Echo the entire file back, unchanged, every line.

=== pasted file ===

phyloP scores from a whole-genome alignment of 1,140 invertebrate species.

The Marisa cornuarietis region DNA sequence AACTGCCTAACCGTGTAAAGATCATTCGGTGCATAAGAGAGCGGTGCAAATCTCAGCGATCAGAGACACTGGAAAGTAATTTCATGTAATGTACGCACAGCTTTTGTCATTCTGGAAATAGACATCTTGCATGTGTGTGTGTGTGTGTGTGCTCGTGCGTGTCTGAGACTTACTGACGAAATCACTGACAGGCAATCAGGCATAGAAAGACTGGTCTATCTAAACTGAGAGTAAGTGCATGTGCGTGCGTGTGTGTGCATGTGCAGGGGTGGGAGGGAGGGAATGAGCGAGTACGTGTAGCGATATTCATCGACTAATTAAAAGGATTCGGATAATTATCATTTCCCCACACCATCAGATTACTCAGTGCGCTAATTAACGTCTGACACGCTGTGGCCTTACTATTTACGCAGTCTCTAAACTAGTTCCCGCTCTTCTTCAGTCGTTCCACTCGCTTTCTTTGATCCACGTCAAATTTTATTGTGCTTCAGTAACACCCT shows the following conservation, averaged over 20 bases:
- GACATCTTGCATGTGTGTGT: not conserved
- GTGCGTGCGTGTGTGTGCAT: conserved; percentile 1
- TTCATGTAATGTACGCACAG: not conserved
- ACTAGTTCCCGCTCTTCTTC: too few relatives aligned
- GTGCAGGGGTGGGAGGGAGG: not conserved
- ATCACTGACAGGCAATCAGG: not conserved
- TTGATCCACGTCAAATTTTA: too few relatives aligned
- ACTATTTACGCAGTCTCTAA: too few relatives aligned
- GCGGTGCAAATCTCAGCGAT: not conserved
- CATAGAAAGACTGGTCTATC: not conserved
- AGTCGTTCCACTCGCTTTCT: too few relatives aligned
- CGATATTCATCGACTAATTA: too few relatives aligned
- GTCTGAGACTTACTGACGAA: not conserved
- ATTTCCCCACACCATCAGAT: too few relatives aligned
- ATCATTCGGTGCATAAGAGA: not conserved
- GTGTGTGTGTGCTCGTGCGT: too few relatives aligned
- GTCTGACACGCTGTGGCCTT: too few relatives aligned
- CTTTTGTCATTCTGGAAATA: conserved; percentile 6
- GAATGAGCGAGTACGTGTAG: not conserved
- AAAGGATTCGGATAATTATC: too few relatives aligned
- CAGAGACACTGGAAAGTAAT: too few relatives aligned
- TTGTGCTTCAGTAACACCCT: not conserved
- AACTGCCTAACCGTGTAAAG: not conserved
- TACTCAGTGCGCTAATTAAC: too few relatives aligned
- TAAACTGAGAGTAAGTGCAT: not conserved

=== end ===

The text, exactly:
phyloP scores from a whole-genome alignment of 1,140 invertebrate species.

The Marisa cornuarietis region DNA sequence AACTGCCTAACCGTGTAAAGATCATTCGGTGCATAAGAGAGCGGTGCAAATCTCAGCGATCAGAGACACTGGAAAGTAATTTCATGTAATGTACGCACAGCTTTTGTCATTCTGGAAATAGACATCTTGCATGTGTGTGTGTGTGTGTGTGCTCGTGCGTGTCTGAGACTTACTGACGAAATCACTGACAGGCAATCAGGCATAGAAAGACTGGTCTATCTAAACTGAGAGTAAGTGCATGTGCGTGCGTGTGTGTGCATGTGCAGGGGTGGGAGGGAGGGAATGAGCGAGTACGTGTAGCGATATTCATCGACTAATTAAAAGGATTCGGATAATTATCATTTCCCCACACCATCAGATTACTCAGTGCGCTAATTAACGTCTGACACGCTGTGGCCTTACTATTTACGCAGTCTCTAAACTAGTTCCCGCTCTTCTTCAGTCGTTCCACTCGCTTTCTTTGATCCACGTCAAATTTTATTGTGCTTCAGTAACACCCT shows the following conservation, averaged over 20 bases:
- GACATCTTGCATGTGTGTGT: not conserved
- GTGCGTGCGTGTGTGTGCAT: conserved; percentile 1
- TTCATGTAATGTACGCACAG: not conserved
- ACTAGTTCCCGCTCTTCTTC: too few relatives aligned
- GTGCAGGGGTGGGAGGGAGG: not conserved
- ATCACTGACAGGCAATCAGG: not conserved
- TTGATCCACGTCAAATTTTA: too few relatives aligned
- ACTATTTACGCAGTCTCTAA: too few relatives aligned
- GCGGTGCAAATCTCAGCGAT: not conserved
- CATAGAAAGACTGGTCTATC: not conserved
- AGTCGTTCCACTCGCTTTCT: too few relatives aligned
- CGATATTCATCGACTAATTA: too few relatives aligned
- GTCTGAGACTTACTGACGAA: not conserved
- ATTTCCCCACACCATCAGAT: too few relatives aligned
- ATCATTCGGTGCATAAGAGA: not conserved
- GTGTGTGTGTGCTCGTGCGT: too few relatives aligned
- GTCTGACACGCTGTGGCCTT: too few relatives aligned
- CTTTTGTCATTCTGGAAATA: conserved; percentile 6
- GAATGAGCGAGTACGTGTAG: not conserved
- AAAGGATTCGGATAATTATC: too few relatives aligned
- CAGAGACACTGGAAAGTAAT: too few relatives aligned
- TTGTGCTTCAGTAACACCCT: not conserved
- AACTGCCTAACCGTGTAAAG: not conserved
- TACTCAGTGCGCTAATTAAC: too few relatives aligned
- TAAACTGAGAGTAAGTGCAT: not conserved